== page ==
1,000
= $500

Situation 2

Martha Jones owns a building but only uses 50% of it to operate her business. The remaining portion is vacant.

Her business tax is calculated on the "Tenant's Portion" or the assessed value of the portion of the property used for business.

Property Tax Payable
Martha Jones
Business Tax Payable
Martha Jones
$100,000 x 8
1,000
= $800
$50,000 x 5
1,000
= $250

Situation 3

John Marsh owns a building and operates a business out of one half of it. He leases the remaining 50% to Alice Malone.

John is still liable for all the Property Tax and business tax on the assessed value of his half of the property. Alice must pay business tax on the assessed value of her area used for business.

Property Tax Payable
John Marsh
Business Tax Payable
John Marsh
Business Tax Payable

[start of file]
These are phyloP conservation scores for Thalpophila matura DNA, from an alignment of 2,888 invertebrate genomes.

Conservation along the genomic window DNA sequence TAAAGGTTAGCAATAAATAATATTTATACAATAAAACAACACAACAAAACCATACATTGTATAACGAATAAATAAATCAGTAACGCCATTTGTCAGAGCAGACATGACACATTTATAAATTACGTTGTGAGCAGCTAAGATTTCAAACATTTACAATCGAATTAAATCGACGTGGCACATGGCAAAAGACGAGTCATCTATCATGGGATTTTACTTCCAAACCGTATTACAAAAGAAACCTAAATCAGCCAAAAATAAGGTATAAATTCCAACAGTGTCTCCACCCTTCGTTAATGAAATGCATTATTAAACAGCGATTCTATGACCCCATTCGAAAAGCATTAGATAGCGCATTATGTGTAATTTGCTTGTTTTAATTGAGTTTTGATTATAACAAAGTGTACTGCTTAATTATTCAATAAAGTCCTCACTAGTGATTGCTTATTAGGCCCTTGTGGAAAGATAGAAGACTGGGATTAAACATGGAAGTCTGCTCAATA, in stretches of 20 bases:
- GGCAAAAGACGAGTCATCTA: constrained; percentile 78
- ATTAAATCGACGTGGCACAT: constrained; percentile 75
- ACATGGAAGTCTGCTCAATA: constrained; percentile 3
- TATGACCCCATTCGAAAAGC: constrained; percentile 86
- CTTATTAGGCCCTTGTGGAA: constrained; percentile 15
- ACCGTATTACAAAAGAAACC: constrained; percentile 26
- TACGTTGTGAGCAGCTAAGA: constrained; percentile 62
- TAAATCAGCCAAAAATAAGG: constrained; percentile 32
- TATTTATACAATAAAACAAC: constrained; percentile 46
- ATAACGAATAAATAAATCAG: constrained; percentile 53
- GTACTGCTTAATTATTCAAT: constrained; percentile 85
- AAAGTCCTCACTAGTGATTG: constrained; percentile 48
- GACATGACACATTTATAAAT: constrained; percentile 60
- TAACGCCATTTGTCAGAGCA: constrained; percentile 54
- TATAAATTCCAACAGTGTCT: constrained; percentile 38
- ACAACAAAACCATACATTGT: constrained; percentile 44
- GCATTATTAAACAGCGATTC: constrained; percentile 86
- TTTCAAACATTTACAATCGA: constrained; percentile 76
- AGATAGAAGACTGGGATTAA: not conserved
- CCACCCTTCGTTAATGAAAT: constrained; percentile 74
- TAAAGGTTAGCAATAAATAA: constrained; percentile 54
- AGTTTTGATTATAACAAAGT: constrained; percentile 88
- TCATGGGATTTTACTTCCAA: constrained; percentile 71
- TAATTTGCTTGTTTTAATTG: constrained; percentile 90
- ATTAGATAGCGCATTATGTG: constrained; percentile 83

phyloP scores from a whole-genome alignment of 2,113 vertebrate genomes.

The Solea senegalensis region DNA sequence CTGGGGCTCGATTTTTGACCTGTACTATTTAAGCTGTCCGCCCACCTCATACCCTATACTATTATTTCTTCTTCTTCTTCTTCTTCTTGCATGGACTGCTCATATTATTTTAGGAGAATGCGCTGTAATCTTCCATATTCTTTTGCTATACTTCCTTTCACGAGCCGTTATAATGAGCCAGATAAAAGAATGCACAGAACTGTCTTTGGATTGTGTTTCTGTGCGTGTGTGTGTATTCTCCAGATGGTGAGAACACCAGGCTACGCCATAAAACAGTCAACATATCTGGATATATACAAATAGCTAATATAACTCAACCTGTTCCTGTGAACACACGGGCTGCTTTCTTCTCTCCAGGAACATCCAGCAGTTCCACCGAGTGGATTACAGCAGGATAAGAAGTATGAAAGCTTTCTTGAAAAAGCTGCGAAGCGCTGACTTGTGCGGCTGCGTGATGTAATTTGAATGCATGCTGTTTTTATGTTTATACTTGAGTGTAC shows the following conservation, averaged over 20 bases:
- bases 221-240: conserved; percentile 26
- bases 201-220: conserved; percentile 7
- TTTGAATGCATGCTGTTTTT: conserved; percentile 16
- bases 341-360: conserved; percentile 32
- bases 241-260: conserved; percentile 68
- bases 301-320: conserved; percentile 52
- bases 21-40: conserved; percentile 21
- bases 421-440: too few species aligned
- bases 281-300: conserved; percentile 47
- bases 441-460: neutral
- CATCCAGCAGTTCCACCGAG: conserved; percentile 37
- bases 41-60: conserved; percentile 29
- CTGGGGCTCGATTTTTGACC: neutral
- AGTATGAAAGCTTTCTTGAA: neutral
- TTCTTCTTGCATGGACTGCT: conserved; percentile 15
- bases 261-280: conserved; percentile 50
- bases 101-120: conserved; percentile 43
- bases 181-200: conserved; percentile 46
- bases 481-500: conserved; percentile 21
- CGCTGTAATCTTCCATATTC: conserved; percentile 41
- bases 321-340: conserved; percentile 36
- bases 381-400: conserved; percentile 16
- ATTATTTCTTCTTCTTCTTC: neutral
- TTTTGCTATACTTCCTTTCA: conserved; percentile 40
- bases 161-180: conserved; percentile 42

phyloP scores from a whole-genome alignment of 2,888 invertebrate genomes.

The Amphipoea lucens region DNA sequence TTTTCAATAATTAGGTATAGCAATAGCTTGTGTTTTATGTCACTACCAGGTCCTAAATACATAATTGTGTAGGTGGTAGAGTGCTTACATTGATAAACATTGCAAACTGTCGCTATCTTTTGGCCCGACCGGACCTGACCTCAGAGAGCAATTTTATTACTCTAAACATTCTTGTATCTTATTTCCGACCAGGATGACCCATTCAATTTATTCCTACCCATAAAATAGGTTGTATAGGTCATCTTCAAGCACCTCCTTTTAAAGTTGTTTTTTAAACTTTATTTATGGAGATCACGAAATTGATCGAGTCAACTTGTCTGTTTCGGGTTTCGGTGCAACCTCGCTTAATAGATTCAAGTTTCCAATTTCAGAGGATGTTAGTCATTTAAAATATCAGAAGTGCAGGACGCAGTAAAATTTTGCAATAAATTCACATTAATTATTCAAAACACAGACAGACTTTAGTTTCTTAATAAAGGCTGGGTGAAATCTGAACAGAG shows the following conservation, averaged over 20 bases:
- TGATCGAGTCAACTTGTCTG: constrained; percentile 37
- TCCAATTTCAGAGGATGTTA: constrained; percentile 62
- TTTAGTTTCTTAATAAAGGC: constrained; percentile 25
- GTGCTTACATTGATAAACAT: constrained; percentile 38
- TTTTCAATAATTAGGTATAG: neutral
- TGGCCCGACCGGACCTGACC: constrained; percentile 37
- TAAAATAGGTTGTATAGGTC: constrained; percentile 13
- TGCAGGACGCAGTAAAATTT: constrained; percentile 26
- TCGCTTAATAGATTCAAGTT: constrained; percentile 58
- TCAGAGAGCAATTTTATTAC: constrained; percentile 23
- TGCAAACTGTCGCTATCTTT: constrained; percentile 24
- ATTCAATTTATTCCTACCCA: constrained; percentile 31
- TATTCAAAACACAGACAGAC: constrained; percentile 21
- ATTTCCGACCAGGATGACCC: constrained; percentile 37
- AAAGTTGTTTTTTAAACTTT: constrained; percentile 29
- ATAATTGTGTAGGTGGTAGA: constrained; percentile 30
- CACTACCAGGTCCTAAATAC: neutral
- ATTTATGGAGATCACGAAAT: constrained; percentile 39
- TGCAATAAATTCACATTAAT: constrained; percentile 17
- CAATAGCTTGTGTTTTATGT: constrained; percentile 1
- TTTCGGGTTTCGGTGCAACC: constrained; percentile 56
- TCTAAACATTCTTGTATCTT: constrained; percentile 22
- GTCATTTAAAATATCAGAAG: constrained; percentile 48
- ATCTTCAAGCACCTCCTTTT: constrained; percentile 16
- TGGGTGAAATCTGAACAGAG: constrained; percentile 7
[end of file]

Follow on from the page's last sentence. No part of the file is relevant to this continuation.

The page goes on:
Alice Malone
$100,000 x 8
1,000
= $800
$50,000 x 5
1,000
= $250
$50,000 x 5
1,000
= $250

Situation 4

Janice Platt owns a commercial building and the whole building is leased for business purposes by Frank Smart.

Frank pays the business tax and Janice is responsible for the property tax.

Property Tax Payable
Janice Platt
Business Tax Payable
Frank Smart
$100,000 x 8
1,000
= $800
$100,000 x 5
1,000
= $500

Situation 5

Martin Tessier owns a commercial building and leases one half of it to Gerald French. The remainder of the building is vacant.

Gerald pays business tax on the assessed value of his area used for business. Martin pays property tax on the total value. There is no business tax levied on the vacant portion of the building.

Property Tax Payable
Martin Tessier
Business Tax Payable
Gerald French
$100,000 x 8
1,000
= $800
$50,000 x 5
1,000
= $250

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Utility Tax

The province has legislated a standard rate of municipal business tax applicable to utility companies and cable TV companies. Affected by the changes are: Twin Falls Power Corporation, cable companies, and telecommunication companies.

The telecommunication, power and cable companies are to pay 2.5% of gross revenues earned in a municipality in the year immediately preceding the tax year. All companies are still required to pay property tax based on the valuation of their land and buildings only.